Twitter has been a solid player in the social media landscape for over a decade, but surprisingly little has changed since it first launched in 2006. However, this past week has been a tumult of activity for Twitter. Adding new features and testing others, not to mention dealing with the accounts of the inactive and the dead–it’s been busy lately in Twitter’s nest.
- Twitter: ‘My boyfriend died but I still like to read his tweets’ [BBC] “Earlier this week, Twitter revealed it was planning to remove inactive Twitter accounts and “free up” usernames. It led to a backlash from people like Adam who didn’t want the accounts of loved ones who had died being deleted. Yesterday, Twitter announced it was pausing the plan until a process for ‘memorialising’ users’ accounts was in place – which Adam says is ‘good news.'”
- Twitter launches a Privacy Center to centralize its data protection efforts [TechCrunch] ” The new site, the Twitter Privacy Center, will host information about Twitter’s initiatives, announcements and new privacy products, as well as other communication about security incidents. “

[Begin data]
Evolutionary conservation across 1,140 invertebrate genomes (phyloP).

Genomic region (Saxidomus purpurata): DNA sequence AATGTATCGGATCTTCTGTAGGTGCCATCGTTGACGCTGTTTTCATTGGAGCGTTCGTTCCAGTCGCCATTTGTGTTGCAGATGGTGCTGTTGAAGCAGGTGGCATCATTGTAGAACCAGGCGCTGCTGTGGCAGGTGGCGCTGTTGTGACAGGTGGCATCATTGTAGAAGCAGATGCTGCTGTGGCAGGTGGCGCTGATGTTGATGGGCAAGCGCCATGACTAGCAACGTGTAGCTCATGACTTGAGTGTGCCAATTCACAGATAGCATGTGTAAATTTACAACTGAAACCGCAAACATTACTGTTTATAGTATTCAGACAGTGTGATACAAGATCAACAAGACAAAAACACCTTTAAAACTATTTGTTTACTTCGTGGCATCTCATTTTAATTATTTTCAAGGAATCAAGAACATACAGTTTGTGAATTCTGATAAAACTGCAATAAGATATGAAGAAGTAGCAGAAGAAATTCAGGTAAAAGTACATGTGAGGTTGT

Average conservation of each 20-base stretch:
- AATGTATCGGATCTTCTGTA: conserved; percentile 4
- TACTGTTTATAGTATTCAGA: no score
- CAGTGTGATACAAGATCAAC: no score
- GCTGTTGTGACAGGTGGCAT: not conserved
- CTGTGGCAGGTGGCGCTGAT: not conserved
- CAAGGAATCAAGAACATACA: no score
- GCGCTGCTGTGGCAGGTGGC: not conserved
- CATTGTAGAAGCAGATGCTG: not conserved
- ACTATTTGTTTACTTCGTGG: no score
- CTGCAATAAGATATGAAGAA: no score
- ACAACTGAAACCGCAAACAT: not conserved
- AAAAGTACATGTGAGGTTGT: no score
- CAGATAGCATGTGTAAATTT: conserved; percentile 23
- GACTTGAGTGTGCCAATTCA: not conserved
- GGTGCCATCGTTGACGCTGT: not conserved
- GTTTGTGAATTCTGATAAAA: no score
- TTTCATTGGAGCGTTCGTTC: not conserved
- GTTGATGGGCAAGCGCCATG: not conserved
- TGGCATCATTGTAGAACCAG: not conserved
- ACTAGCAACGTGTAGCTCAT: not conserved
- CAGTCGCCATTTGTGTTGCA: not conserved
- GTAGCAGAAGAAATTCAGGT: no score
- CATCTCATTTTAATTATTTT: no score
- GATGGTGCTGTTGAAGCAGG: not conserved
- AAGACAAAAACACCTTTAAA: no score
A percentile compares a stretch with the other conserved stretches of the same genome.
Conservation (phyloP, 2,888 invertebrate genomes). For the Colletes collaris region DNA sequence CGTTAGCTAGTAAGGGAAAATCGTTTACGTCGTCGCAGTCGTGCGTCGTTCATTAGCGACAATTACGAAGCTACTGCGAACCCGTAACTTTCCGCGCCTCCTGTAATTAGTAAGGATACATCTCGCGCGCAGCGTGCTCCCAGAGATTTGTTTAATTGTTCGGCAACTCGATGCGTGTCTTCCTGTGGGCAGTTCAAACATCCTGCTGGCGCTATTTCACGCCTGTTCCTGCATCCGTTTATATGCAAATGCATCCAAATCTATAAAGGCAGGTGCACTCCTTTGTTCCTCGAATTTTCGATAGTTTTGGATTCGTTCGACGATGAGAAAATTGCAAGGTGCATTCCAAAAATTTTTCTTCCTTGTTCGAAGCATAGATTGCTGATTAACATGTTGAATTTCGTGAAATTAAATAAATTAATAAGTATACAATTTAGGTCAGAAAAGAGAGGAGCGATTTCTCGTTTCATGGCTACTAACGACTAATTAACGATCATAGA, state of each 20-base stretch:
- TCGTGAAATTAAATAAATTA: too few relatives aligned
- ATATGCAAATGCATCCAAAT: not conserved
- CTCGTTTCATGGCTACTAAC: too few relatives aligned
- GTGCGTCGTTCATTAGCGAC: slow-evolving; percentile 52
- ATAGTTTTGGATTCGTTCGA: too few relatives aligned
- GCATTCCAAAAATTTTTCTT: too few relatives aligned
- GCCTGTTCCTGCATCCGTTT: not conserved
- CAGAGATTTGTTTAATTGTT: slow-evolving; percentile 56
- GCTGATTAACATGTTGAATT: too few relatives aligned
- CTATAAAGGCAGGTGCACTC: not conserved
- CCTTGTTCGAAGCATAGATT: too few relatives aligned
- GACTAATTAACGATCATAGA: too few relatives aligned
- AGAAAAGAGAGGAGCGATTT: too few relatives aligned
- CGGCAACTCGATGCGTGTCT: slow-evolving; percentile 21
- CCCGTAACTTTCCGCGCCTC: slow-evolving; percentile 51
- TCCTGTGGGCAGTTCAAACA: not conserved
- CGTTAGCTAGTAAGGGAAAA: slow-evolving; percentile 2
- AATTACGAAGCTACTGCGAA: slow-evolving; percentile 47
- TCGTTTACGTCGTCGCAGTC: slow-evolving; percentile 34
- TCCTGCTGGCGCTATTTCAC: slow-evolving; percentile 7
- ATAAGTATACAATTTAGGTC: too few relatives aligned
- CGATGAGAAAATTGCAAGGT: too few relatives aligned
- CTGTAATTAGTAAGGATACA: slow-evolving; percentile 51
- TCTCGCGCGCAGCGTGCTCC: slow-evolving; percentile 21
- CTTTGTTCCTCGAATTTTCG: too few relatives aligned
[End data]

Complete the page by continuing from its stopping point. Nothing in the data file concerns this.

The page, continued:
- Twitter begins testing Reddit-style nested conversations [Engadget] ” Following conversations in the din of Twitter isn’t the simplest of tasks, but it’s about to get easier. A new conversation tree feature with nested replies is being tested on the platform and is set to roll out in 2020.”
- Twitter makes global changes to comply with privacy laws [Reuters] “
The changes, which will take effect on Jan. 1, 2020, will comply with the California Consumer Privacy Act (CCPA). The California law requires large businesses to give consumers more transparency and control over their personal information, such as allowing them to request that their data be deleted and to opt out of having their data sold to third parties.
From the Ohio Web Library:
- Teen Fiction Twitter Is Eating Its Young ( SINGAL, J. (2019). Teen Fiction Twitter Is Eating Its Young. Reason, 51(2), 58. )
- Weathering the Twitter Storm: Early Uses of Social Media as a Disaster Response Tool for Public Libraries During Hurricane Sandy ( Han, S. (2019). Weathering the Twitter Storm: Early Uses of Social Media as a Disaster Response Tool for Public Libraries During Hurricane Sandy. Information Technology & Libraries, 38(2), 37–48 )
- Moments Without Truth ( FRIEDMAN, N. (2019). Moments without Truth. New Republic, 250(11), 22. )